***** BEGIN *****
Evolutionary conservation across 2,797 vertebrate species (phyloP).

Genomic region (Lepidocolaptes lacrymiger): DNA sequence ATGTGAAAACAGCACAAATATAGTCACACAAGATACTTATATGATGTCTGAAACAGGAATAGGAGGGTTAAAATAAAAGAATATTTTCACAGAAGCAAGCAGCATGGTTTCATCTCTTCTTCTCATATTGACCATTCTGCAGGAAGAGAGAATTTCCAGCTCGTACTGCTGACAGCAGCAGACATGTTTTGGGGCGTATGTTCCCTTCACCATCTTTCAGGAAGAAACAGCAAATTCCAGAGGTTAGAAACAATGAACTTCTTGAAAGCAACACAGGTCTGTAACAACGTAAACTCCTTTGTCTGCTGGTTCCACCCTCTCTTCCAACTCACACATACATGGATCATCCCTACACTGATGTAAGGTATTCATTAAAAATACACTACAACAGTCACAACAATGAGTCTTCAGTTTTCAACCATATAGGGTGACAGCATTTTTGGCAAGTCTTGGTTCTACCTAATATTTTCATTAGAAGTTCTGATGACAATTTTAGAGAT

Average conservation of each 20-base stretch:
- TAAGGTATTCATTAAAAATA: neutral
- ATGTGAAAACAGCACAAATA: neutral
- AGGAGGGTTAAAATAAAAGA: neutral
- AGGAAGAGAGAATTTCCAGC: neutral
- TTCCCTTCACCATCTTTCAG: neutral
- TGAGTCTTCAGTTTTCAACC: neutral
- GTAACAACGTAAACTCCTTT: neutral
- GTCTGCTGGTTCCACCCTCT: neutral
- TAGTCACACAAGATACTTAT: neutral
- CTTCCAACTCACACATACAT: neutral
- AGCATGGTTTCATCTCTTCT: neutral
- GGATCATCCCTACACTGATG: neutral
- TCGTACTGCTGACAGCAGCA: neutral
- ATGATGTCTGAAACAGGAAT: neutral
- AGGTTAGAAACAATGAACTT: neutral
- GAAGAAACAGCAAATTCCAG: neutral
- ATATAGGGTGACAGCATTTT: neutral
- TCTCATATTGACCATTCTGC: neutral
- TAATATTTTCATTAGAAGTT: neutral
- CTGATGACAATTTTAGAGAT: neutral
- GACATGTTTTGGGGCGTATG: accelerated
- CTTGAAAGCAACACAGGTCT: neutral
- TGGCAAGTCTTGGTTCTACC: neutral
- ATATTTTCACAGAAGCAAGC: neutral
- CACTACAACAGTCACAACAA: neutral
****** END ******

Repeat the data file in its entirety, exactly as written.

Evolutionary conservation across 2,797 vertebrate species (phyloP).

Genomic region (Lepidocolaptes lacrymiger): DNA sequence ATGTGAAAACAGCACAAATATAGTCACACAAGATACTTATATGATGTCTGAAACAGGAATAGGAGGGTTAAAATAAAAGAATATTTTCACAGAAGCAAGCAGCATGGTTTCATCTCTTCTTCTCATATTGACCATTCTGCAGGAAGAGAGAATTTCCAGCTCGTACTGCTGACAGCAGCAGACATGTTTTGGGGCGTATGTTCCCTTCACCATCTTTCAGGAAGAAACAGCAAATTCCAGAGGTTAGAAACAATGAACTTCTTGAAAGCAACACAGGTCTGTAACAACGTAAACTCCTTTGTCTGCTGGTTCCACCCTCTCTTCCAACTCACACATACATGGATCATCCCTACACTGATGTAAGGTATTCATTAAAAATACACTACAACAGTCACAACAATGAGTCTTCAGTTTTCAACCATATAGGGTGACAGCATTTTTGGCAAGTCTTGGTTCTACCTAATATTTTCATTAGAAGTTCTGATGACAATTTTAGAGAT

Average conservation of each 20-base stretch:
- TAAGGTATTCATTAAAAATA: neutral
- ATGTGAAAACAGCACAAATA: neutral
- AGGAGGGTTAAAATAAAAGA: neutral
- AGGAAGAGAGAATTTCCAGC: neutral
- TTCCCTTCACCATCTTTCAG: neutral
- TGAGTCTTCAGTTTTCAACC: neutral
- GTAACAACGTAAACTCCTTT: neutral
- GTCTGCTGGTTCCACCCTCT: neutral
- TAGTCACACAAGATACTTAT: neutral
- CTTCCAACTCACACATACAT: neutral
- AGCATGGTTTCATCTCTTCT: neutral
- GGATCATCCCTACACTGATG: neutral
- TCGTACTGCTGACAGCAGCA: neutral
- ATGATGTCTGAAACAGGAAT: neutral
- AGGTTAGAAACAATGAACTT: neutral
- GAAGAAACAGCAAATTCCAG: neutral
- ATATAGGGTGACAGCATTTT: neutral
- TCTCATATTGACCATTCTGC: neutral
- TAATATTTTCATTAGAAGTT: neutral
- CTGATGACAATTTTAGAGAT: neutral
- GACATGTTTTGGGGCGTATG: accelerated
- CTTGAAAGCAACACAGGTCT: neutral
- TGGCAAGTCTTGGTTCTACC: neutral
- ATATTTTCACAGAAGCAAGC: neutral
- CACTACAACAGTCACAACAA: neutral